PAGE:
Archive for the ‘Categorized’ Category

Getting Ready to Negotiate with Others? Start by Negotiating with Yourself!

Monday, February 16th, 2015

Whether we’re negotiating with managers, parents, colleagues or friends to find a mutually rewarding agreement or relationship “…the biggest obstacle is actually ourselves – our natural tendency to react in ways that do not serve our true interests….But this obstacle can also become our biggest opportunity.”

In his latest book, Getting to Yes with Yourself and Other Worthy Opponents, author William Ury explains “that if we learn to understand ourselves first, we lay the groundwork for understanding and influencing others.”

Ury introduces “Six Challenging Steps” that may at times seem like common sense…common sense that is uncommonly applied.” Ury’s experience includes 3 ½ decades of working as a mediator with people and organizations from all walks of life. The Six Challenging Steps offer specific, in-depth information on how to negotiate with yourself (“Inner Yes Method”) and how this approach will lead to rewarding outcomes for yourself and the “other side.” Here’s an introduction, and there’s a detailed chapter on each in his book.

 “1. Put Yourself in Your Shoes. Understand your worthiest opponent, yourself.”  Don’t prematurely judge yourself. Listen to and explore your underlying needs, which will influence your negotiation strategy.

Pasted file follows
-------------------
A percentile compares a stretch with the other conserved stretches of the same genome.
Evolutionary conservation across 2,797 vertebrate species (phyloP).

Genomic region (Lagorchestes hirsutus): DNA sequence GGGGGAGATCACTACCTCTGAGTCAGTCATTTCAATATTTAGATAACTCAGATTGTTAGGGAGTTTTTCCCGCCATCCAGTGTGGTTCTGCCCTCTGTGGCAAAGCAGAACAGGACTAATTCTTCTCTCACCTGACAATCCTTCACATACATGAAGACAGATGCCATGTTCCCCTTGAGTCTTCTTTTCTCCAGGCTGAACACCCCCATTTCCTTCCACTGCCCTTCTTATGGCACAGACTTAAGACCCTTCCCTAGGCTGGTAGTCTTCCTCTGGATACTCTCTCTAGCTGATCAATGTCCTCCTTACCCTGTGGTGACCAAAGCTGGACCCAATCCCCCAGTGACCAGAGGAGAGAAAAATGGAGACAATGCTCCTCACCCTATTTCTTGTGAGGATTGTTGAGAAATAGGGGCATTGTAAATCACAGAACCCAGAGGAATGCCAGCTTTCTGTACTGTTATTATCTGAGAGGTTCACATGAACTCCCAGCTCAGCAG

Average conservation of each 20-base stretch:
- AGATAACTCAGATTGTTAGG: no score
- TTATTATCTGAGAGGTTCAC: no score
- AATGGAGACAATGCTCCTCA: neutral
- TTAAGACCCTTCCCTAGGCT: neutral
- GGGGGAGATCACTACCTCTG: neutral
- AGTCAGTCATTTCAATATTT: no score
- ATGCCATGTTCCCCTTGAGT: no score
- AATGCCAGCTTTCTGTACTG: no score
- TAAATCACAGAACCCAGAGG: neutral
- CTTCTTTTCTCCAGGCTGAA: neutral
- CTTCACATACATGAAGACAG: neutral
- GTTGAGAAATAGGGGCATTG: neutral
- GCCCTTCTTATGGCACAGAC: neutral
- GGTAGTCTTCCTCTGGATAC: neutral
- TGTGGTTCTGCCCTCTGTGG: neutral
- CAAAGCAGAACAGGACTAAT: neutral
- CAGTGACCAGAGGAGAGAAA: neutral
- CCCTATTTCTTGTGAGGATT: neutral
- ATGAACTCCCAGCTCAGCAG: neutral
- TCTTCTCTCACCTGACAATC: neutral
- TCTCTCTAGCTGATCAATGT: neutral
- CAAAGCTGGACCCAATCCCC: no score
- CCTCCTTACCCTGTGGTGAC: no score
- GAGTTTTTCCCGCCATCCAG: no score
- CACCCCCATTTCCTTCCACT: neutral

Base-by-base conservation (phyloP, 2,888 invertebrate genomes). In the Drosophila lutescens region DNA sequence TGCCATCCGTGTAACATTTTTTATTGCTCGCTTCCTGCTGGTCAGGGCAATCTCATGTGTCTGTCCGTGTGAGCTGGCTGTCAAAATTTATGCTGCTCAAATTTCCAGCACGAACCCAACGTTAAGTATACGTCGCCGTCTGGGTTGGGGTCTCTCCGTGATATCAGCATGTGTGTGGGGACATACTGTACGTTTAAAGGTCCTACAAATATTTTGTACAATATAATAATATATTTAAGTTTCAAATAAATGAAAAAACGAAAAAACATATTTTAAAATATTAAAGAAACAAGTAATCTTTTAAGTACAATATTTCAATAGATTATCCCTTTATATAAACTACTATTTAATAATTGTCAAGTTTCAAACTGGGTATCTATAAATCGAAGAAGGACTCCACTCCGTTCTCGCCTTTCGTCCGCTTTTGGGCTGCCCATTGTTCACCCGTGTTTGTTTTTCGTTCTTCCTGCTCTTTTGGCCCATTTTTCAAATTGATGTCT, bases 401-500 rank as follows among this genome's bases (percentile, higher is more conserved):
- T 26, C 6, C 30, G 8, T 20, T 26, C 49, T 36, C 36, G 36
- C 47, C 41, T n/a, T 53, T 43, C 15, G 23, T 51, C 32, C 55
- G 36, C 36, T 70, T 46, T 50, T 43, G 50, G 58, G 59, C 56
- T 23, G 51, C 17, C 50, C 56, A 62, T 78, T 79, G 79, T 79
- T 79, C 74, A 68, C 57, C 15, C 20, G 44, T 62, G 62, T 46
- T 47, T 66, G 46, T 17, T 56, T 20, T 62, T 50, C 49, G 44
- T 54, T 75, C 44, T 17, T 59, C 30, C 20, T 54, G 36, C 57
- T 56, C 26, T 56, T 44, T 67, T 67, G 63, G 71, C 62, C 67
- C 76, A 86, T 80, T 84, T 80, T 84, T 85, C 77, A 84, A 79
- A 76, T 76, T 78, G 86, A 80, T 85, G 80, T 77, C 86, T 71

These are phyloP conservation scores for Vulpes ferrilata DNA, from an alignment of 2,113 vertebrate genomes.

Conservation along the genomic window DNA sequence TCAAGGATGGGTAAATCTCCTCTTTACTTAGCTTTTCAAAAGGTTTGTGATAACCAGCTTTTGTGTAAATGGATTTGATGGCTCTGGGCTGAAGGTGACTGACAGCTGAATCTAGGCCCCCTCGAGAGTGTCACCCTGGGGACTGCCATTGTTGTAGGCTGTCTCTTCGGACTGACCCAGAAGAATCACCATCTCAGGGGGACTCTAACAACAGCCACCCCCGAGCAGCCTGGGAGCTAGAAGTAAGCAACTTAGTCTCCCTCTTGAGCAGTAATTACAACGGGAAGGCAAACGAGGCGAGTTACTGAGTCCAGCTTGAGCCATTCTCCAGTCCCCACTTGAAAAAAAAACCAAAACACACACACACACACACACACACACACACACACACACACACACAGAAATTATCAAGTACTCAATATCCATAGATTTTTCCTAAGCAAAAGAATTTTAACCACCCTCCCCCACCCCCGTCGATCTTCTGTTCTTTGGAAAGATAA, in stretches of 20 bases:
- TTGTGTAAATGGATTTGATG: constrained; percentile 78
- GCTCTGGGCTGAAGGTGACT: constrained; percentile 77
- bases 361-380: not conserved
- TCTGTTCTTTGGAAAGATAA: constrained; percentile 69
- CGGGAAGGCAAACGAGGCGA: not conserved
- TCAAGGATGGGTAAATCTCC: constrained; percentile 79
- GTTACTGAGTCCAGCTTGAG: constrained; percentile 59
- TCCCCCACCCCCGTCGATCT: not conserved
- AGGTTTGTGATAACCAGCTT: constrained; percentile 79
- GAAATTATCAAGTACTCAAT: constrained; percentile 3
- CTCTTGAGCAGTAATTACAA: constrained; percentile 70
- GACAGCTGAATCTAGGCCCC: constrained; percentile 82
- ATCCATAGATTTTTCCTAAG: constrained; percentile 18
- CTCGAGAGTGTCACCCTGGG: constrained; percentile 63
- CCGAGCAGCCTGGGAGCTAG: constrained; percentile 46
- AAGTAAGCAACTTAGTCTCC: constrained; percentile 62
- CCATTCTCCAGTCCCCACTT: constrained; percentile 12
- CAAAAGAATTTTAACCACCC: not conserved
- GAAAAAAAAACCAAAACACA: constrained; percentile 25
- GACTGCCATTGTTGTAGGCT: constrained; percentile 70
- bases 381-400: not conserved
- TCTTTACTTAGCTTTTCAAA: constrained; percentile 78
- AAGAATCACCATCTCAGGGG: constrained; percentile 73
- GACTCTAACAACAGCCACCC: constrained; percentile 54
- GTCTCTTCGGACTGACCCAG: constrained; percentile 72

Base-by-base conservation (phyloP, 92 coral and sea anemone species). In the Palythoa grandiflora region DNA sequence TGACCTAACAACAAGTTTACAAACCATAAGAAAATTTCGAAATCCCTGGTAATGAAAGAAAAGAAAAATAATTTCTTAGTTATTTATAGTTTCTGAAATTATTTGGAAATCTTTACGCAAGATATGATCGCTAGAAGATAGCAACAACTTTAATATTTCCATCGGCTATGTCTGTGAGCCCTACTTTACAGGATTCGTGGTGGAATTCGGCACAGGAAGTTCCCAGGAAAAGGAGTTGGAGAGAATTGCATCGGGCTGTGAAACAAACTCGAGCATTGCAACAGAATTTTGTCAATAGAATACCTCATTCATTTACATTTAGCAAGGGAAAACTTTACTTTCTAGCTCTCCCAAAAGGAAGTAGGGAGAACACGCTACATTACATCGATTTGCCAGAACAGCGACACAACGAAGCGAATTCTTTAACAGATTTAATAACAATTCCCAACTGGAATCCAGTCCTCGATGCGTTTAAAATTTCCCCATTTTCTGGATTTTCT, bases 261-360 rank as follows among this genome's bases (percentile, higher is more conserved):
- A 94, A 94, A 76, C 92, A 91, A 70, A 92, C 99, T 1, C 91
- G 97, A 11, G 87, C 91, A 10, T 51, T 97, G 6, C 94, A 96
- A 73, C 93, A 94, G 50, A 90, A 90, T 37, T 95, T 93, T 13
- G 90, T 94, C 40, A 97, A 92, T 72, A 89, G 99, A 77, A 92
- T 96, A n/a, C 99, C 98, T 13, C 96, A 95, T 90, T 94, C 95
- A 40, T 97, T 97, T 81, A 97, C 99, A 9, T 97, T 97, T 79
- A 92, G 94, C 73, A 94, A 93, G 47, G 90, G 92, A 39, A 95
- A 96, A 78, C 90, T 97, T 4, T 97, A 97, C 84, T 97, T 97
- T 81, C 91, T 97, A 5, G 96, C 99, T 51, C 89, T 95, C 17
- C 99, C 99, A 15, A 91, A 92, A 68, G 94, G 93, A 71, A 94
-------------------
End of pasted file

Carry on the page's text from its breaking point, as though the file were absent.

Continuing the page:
“2. Develop Your Inner BATNA. Almost all of us find it difficult not to blame others with whom we come into conflict. The challenge is to do the opposite and to take responsibility for your life and relationships. More specifically, it is to develop your inner BATNA (Best Alternative To a Negotiated Agreement), to make a commitment to yourself to take care of your needs independently of what the other does or does not do.”

“3. Reframe Your Picture. …The challenge is to change how you see your life, creating your own independent and sufficient source of contentment. It is to see life as being on your side even when it seems unfriendly.”

“4. Stay in the Zone. … The challenge is to stay in the present moment, the only place where you have the power to experience true satisfaction as well as to change the situation for the better.”

“5. Respect Them Even If. … It is tempting to meet rejection with rejection, personal attack with personal attack, exclusion with exclusion. The challenge is to surprise others with respect and inclusion even if they are difficult.”

“6. Give and Receive. It is all too easy, especially when resources seem scarce, to fall into the win-lose trap and to focus on meeting only your needs. The final challenge is to change the game to a win-win approach by giving first instead of taking.”

 Ury also discusses The Three Wins: A Win Within, A Win With Others, and A Win for the Whole. “As I have personally experienced,” Ury says, “getting to yes with yourself is not just the most challenging, but the most rewarding negotiation of all.”

Letter from a Veteran – November 12, 1944

Tuesday, November 11th, 2014